It obviously doesn't take long before the fake dating becomes a lot more like real dating, but Zach takes quite a while to realise his true feelings for Jo, because otherwise, where would the complication be? There are some pretty adorable and hilarious scenes involving Zack and Jo and the extended Wong family, especially a laugh out loud moment during a competitive game of Pictionary. Jo certainly has more of a drive to win than I would.

Only one more of these novellas to go - little sister Amber's turn.

Judging a book by its cover: These little cartoon covers continue to be really nice, this one with lots of amazing food to tempt me, just in case the description of the food over the course of the novella wasn't enough. Just look at that spread, doesn't it make your mouth water?

Crossposted on Cannonball Read.

Sunday 23 February 2020

#CBR12 Book 6: "Unsung Heroine" by Sarah Kuhn

Page count: 121 pages
Rating: 4 stars

Official book description:
Lucy Valdez is many things: fight trainer/bodyguard to superheroines, fabulous vintage fashion plate, undisputed karaoke queen at local joint, The Gutter. She is also one of the toughest fighters in all of San Francisco without superpowers. So why can't she seem to confess her feelings to her longtime crush Rose Rorick, head of the San Francisco Police Department's Demon Unit?

Well.... actually, she knows why. She's afraid Rose won't like the real Lucy, the Lucy underneath all the fabulous bravado. (She is still fabulous underneath that bravado--just in a different way.)

When a mysterious new karaoke star rises up at The Gutter and eclipses her, Lucy finds her confidence further shaken--and when strange, seemingly supernatural happenings threaten both this new star and The Gutter's very existence, she must rise to the challenge and investigate alongside Rose. Will Lucy be able to vanquish the demonic threat to her beloved karaoke haven, confess her true feelings to Rose, and reclaim her karaoke throne?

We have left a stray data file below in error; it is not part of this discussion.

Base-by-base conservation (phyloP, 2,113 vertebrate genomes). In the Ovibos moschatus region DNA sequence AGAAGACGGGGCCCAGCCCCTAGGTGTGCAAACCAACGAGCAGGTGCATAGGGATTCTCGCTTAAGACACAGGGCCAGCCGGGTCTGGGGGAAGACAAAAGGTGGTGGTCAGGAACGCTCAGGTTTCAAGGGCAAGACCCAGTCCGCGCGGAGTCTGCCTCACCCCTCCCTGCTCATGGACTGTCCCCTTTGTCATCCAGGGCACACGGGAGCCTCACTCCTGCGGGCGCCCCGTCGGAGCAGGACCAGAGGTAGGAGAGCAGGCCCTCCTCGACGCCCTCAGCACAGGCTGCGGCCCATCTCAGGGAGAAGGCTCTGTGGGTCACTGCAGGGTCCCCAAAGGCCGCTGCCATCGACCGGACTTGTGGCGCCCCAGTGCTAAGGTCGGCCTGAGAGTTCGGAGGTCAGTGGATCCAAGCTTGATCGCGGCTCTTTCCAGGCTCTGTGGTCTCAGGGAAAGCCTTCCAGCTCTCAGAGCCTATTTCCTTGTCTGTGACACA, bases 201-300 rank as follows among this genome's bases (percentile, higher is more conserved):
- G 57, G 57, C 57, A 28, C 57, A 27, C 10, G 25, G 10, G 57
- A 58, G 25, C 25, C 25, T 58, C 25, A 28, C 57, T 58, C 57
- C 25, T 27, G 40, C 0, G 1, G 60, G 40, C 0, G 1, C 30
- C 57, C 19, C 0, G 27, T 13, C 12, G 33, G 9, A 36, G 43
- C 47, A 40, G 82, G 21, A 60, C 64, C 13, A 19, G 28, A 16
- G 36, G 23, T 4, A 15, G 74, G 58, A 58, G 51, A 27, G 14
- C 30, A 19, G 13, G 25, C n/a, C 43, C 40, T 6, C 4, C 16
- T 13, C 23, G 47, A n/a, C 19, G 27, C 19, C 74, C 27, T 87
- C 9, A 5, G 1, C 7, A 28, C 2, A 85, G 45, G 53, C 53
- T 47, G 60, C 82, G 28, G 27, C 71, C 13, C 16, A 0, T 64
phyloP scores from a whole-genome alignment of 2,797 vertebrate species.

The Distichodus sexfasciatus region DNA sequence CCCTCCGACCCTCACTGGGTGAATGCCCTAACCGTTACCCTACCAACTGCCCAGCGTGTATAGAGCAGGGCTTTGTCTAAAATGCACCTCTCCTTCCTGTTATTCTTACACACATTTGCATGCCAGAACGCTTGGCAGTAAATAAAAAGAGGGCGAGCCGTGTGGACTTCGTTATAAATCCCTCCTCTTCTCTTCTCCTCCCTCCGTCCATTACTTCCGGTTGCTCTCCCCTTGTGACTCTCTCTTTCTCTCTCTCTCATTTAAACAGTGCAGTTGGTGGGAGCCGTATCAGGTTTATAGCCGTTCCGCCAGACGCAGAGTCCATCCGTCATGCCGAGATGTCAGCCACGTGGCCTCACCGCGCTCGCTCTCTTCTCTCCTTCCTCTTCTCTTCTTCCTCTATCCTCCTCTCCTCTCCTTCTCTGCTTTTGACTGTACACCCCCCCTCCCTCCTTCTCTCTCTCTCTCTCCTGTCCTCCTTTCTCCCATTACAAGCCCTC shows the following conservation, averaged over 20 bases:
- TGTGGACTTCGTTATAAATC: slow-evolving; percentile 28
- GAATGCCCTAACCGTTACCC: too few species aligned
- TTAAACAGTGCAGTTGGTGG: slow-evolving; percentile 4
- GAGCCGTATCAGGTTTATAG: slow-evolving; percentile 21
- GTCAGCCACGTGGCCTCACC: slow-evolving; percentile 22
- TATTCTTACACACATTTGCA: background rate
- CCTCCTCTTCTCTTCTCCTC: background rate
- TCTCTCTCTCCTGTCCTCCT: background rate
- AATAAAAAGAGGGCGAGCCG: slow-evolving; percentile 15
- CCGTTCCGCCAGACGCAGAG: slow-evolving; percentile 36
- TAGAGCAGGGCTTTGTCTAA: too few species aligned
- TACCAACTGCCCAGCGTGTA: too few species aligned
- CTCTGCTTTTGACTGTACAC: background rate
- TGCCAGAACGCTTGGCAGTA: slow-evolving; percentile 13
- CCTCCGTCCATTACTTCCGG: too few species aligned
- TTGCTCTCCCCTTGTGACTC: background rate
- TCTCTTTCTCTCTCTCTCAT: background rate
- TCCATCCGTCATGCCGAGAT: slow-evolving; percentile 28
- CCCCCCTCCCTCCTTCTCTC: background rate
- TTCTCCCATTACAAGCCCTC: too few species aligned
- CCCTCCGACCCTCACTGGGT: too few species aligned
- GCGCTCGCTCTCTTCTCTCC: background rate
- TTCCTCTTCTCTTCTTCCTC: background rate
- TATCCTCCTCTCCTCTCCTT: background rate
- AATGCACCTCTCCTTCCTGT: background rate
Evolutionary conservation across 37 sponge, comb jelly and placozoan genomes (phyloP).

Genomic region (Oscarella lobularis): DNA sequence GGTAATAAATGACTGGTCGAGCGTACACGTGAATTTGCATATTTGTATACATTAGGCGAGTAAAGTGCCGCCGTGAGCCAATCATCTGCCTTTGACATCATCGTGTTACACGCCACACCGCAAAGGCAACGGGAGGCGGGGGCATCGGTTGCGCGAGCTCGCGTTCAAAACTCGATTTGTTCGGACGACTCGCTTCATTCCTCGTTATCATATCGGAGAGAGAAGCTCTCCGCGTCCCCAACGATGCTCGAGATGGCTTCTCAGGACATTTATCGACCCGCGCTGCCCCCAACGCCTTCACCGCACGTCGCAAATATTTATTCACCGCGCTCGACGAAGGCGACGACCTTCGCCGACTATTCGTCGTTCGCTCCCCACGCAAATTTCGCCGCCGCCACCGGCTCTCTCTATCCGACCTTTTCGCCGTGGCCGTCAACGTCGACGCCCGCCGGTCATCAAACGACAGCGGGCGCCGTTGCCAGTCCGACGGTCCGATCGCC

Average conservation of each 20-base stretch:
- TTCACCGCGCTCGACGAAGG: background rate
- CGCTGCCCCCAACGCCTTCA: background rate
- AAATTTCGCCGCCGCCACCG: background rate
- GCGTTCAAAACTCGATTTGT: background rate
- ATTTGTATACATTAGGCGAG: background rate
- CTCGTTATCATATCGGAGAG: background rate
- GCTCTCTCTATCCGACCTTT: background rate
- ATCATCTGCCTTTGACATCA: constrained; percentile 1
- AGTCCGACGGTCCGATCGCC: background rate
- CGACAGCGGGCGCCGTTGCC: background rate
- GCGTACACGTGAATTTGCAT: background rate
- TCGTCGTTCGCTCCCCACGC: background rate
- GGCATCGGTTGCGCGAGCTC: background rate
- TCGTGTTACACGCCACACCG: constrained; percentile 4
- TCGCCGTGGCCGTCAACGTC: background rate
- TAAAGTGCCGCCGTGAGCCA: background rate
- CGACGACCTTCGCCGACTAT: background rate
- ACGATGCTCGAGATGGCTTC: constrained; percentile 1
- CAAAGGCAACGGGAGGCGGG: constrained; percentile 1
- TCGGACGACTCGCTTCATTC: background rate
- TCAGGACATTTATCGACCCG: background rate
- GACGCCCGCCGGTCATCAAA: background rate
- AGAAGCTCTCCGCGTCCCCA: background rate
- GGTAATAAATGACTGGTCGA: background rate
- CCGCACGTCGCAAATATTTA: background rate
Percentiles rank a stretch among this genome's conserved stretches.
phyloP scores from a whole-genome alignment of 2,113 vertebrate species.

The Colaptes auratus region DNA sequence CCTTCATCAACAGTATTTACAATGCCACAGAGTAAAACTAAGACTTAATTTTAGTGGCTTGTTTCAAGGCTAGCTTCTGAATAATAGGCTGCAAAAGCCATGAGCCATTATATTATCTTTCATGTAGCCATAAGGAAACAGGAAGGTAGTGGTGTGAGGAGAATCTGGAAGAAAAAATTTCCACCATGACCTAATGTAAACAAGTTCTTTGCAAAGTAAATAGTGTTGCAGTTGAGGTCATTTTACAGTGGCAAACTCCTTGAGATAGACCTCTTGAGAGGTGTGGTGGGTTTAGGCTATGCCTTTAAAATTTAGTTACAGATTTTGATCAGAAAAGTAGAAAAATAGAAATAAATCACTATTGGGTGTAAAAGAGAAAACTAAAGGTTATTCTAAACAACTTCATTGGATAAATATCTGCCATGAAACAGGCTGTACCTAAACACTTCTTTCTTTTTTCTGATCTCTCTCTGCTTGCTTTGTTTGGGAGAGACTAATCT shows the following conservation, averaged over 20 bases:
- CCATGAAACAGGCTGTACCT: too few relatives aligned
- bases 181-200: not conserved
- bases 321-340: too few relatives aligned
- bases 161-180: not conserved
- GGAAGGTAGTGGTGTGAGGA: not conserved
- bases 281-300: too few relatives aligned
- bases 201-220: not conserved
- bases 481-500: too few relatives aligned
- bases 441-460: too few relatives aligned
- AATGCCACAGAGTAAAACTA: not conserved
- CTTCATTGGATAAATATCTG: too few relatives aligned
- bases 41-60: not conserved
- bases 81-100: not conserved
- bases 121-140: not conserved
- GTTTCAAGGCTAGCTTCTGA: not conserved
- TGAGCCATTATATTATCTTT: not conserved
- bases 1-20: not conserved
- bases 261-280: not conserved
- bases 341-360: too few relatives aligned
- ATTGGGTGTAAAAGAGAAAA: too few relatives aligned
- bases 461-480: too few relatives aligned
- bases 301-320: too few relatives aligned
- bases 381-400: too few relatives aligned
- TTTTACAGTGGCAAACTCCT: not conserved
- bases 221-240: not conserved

Back in August 2018 (my, how time flies) I read and very much enjoyed the Heroine Complex trilogy, a series of romantic, paranormal fantasy books featuring superheroes in an alternate version of San Francisco. It seems Sarah Kuhn is going to be writing a second trilogy and this novella is a bridge between them, as well as giving readers more background and time with Lucy, Aveda Jupiter, and Evie Tanaka's personal trainer and bodyguard. There are cameo appearances from Aveda and Evie, as well as their husbands, and even Evie's little sister Bea, but mostly this story is all Lucy, trying to figure out why there appear to be strange demon possession events at her local karaoke joint, while also fighting her feelings for police detective Rose Rorick.

While it seems pretty obvious to all around Lucy that Rose is crazy about her, Lucy doesn't believe she could ever be good enough for Rose, and thanks to some serious baggage, Lucy is also convinced she could never be the settling down type. So she keeps trying to set Rose up with someone else, trying desperately to ignore the chemistry and obvious attraction between them. Luckily, her friends (and Rose) are having none of that, and work to make sure that the two women find their happy ending, while also solving the mystery demon attacks at the Gutter.

While this was a cute little novella (there really isn't all that much f/f romance out there), I'm not entirely sure how it works as a bridge to the next series of books, but that may become more clear once book 4, Haunted Heroine, is released in July. I'm certainly very excited to see where Ms. Kuhn takes our various heroines next.